This meeting will be held online via zoom October 8th-11th, and you will be invited to participate through zoom Q&A sessions. You will receive the zoom link in the week before the conference. Registration is $50 for students, and there is a sliding scale for general admission from $100 – $400. Like many events, this meeting had to be rescheduled several times due to the pandemic, and has become very expensive to host with financial losses. If you can afford one of the higher rates, ABMR greatly appreciates your support of their non-profit academic society!


October 7, 2021 | Guillaume Chevance, PhD Presentation: Thinking Health-related Behaviors in a Climate Change Context

On October 7th at 11am, Dr. Guillaume Chevance will give a Grand Rounds presentation on: Thinking Health-related Behaviors in a Climate Change Context.


Human activities have changed the biosphere so profoundly over the past two centuries that human induced climate change is now posing serious health-related treats to the current and future generations. Rapid actions from all scientific fields are needed to contribute to both the mitigation and adaption to climate change. This presentation will discuss the bi-directional associations between climate change effects (i.e., rising average temperatures, natural disasters, air pollution, rising sea level) and health-related behaviors, as well as a set of key actions/propositions for the behavioral medicine community.


To register, click here.

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Emerging Resources for Behavioral Scientists: Climate Change & Health

In the United States, behavioral scientists are gradually responding to the imperative need to address the climate change crisis and the detrimental effects it will have on human health and well-being. The leaders of the NIH Science of Behavior Change (SOBC) program are no exception. For the past 10 years, SOBC has supported scientists to engage in a rigorous and reproducible experimental medicine approach for early-phased, evidence-based interventions and further understand and identify the underlying mechanisms of behavior change. The primary mission of SOBC is to disseminate this approach and provide resources for behavioral scientists at every level to be applied to their research in an open and accessible manner. We continue to uphold this mission by providing the scientific community with the information and opportunities available that surround climate change. As you read this, the SOBC Resource and Coordinating Center is working to create a page solely dedicated to climate change resources, events, topics, and ways to get involved.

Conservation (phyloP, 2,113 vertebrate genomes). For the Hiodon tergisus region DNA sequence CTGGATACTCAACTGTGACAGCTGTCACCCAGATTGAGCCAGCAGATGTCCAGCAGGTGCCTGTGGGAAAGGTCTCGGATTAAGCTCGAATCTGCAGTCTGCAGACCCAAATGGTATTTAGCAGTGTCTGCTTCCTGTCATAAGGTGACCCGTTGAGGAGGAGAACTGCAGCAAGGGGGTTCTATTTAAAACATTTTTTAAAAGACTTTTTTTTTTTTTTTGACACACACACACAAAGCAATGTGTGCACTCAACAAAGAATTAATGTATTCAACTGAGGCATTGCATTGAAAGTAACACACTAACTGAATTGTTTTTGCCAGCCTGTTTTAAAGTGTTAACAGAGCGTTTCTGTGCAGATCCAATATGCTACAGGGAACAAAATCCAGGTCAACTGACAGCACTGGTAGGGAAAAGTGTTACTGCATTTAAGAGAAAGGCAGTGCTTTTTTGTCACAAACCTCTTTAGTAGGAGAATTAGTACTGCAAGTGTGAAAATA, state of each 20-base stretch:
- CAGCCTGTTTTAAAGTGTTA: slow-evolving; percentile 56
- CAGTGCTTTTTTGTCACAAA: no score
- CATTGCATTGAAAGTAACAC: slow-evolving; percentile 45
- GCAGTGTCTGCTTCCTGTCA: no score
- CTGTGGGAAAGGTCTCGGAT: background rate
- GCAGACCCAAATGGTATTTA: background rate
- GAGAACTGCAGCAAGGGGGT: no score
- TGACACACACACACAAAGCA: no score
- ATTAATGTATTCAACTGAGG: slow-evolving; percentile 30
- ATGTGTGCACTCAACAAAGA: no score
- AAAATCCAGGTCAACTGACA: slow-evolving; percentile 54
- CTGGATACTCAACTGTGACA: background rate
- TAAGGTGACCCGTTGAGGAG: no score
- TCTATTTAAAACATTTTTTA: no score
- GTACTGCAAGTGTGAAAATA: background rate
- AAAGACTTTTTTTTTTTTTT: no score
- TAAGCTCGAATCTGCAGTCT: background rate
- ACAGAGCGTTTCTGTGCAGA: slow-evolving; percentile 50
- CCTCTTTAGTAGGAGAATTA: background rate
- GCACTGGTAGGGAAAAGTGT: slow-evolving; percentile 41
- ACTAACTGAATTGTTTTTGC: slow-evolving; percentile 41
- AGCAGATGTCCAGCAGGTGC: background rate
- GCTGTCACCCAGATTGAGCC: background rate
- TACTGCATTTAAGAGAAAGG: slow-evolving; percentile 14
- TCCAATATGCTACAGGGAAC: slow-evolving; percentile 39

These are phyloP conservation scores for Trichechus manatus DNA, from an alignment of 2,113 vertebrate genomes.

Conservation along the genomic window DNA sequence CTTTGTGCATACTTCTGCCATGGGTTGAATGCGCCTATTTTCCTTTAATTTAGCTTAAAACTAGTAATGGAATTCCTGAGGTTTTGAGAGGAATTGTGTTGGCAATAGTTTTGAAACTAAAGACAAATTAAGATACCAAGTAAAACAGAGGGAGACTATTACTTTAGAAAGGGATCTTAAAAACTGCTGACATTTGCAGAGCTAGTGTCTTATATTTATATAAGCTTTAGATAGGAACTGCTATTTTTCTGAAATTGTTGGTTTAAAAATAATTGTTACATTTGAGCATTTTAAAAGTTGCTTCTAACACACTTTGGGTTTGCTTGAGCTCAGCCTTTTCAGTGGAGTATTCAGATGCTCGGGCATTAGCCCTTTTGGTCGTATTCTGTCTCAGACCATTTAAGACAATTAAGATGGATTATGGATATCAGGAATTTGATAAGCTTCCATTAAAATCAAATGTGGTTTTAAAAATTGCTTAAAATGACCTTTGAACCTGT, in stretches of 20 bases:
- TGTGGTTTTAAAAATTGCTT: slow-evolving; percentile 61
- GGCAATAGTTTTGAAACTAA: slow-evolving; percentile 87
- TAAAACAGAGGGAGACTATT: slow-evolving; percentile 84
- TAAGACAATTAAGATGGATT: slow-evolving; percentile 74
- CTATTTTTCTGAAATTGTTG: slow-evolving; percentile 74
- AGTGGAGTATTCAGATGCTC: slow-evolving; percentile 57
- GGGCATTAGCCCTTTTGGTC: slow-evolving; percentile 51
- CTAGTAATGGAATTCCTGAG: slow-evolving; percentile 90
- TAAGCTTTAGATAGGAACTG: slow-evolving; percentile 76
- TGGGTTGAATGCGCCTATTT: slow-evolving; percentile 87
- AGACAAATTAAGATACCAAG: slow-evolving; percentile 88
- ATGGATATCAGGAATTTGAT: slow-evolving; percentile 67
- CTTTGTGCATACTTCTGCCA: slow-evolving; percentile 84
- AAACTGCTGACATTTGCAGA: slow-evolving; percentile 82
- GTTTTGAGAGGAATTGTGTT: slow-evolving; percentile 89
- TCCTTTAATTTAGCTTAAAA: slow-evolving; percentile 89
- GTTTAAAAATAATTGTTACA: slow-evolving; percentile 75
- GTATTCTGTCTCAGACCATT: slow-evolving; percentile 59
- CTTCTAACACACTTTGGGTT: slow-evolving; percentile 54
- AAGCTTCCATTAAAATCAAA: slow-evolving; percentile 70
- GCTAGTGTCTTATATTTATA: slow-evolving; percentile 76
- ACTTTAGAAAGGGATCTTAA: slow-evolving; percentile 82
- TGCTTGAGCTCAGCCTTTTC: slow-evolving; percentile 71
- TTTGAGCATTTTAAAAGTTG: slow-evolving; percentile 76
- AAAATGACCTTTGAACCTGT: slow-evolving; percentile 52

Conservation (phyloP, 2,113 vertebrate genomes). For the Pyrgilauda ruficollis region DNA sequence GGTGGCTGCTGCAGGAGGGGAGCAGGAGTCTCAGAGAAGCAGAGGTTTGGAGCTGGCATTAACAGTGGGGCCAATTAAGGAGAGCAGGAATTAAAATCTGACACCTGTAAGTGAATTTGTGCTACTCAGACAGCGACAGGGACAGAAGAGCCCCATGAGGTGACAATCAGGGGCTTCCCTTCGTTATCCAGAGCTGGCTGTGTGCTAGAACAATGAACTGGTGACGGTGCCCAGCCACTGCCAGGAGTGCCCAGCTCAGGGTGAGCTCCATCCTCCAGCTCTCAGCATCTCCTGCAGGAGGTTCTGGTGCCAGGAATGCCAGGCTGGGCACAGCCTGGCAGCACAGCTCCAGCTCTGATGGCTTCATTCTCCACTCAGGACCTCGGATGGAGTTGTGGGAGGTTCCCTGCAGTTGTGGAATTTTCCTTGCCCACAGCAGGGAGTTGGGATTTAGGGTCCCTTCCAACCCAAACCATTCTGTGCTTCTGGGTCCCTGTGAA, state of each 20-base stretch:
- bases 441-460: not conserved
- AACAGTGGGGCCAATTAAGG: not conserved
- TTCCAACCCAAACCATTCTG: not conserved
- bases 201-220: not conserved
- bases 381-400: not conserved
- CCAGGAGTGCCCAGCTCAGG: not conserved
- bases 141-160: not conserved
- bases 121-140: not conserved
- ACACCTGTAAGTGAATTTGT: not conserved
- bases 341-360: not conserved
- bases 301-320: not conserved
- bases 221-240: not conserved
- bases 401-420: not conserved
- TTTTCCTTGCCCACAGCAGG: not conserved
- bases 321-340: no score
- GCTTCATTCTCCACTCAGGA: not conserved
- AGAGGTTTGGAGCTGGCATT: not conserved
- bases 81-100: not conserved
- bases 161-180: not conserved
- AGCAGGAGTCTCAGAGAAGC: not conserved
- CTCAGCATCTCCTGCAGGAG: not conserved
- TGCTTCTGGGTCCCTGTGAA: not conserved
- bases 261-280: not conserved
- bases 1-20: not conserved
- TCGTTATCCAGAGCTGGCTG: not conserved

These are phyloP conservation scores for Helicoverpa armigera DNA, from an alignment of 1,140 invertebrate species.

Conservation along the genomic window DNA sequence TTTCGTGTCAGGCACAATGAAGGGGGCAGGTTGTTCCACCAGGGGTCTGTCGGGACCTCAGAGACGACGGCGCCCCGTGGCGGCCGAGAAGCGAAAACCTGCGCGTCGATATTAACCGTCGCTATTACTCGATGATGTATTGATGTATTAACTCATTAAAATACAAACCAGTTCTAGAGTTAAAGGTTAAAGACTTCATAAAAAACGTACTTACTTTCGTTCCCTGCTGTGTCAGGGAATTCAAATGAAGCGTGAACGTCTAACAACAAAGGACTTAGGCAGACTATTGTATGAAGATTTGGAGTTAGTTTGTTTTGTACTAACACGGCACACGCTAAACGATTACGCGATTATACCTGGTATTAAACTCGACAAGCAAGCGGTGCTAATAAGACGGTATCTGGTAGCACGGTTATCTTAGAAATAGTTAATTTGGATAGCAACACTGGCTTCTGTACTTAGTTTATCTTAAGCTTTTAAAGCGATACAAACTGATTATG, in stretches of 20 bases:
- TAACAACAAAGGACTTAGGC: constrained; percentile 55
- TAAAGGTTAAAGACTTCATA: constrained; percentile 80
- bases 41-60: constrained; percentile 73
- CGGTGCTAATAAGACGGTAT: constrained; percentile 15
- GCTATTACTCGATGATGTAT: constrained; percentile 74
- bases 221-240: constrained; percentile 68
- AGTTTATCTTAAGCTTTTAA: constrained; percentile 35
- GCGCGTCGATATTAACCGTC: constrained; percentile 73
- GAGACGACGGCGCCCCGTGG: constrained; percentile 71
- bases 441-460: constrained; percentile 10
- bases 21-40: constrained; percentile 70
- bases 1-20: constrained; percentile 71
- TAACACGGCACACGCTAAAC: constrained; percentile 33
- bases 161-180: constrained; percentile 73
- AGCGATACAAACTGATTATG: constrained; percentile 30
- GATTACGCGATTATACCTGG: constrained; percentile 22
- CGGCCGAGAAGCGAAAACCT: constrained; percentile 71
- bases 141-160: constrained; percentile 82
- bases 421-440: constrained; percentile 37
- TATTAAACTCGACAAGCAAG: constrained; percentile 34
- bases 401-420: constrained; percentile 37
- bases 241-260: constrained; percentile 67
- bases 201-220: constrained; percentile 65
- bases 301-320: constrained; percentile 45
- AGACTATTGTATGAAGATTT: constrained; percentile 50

On this page, you will find the Request for Information (RFI) from the National Institutes of Health that will begin efforts for the NIH to support research that is focused on climate change and health. In addition, users will have access to relevant publications, including an upcoming Special Issue in Translational Behavioral Medicine. Further, this page will offer a central location for information regarding the work of some of the leading scientific societies like, American Psychological Association’s Climate Change Task Force, Society of Behavioral Medicine’s Presidential Working Group on Climate Change, Behavior Change & Health, and American Psychosomatic Society’s Climate Change, Sustainability, & Health Special Interest Group that are bringing climate and behavioral scientists together to address these accelerating risks. In 2021, the Academy for Behavioral Medicine Research and the Society of Behavioral Medicine both focused their annual conferences around climate change and promoted more opportunities for scientists to engage in this work in a meaningful way. There will only be more chances to learn about and join initiatives dedicated to climate change. We plan for this new addition of our website to offer the scientific community a live and interactive digital space where users can learn about these emerging opportunities, provide feedback, and engage with the Resource and Coordinating Center to further address and inform climate change and health to our community. If you have any questions or comments for us, please contact us at: For up-to-date information about SOBC and when this webpage is available, please follow us on Twitter (@SOBC_RCC)!


Subscribe to the Science of Behavior Change (SOBC) YouTube Channel

The Science of Behavior Change (SOBC) seeks to improve the understanding of underlying mechanisms of human behavior change by promoting research on the initiation, personalization, and maintenance of behavior change. SOBC aims to bring together basic and applied scientists across health-related behaviors, such as diet, exercise, and medication adherence, in order to develop more effective behavioral interventions. SOBC research is funded by the SOBC Common Fund Program in the Office of Strategic Coordination, Office of the Director of the National Institutes of Health (NIH). Common Fund programs resonate with the missions of multiple Institutes, Centers, and Offices at the NIH. Its programs are intended to be transformative, cross-cutting, and unique. NIH staff from more than 15 Institutes, Centers, and Offices are involved in SOBC research and several of them are active members of the SOBC Research Network as Program Officials and Project Scientists associated with Network projects.


Visit and subscribe to the SOBC YouTube Channel here to access all recent presentation recordings.



June 1, 2021 | Jeff Huffman, MD Presentation: Developing and Testing Positive Psychology-based Interventions to Promote Physical Activity

Co-hosted with Columbia Roybal Center for Fearless Behavior Change on June 1st at 3pm EST,  Dr. Jeff Huffman will present on Developing and testing positive psychology-based interventions to promote physical activity.

To register: click here


Dr. Jeff Huffman is a Professor of Psychiatry at Harvard Medical School and the Director of the Cardiac Psychiatry Research Program.  His work has focused on developing scalable clinical interventions to improve mental health and health behaviors in people with heart disease and related medical conditions. This includes developing a positive psychology-based intervention program to promote physical activity among patients with recent acute cardiac events and those with more chronic conditions.  His work has led to more than 180 peer-reviewed publications, and he has received funding from multiple NIH institutes, the American Heart Association, the American Diabetes Association, and the Templeton Foundation.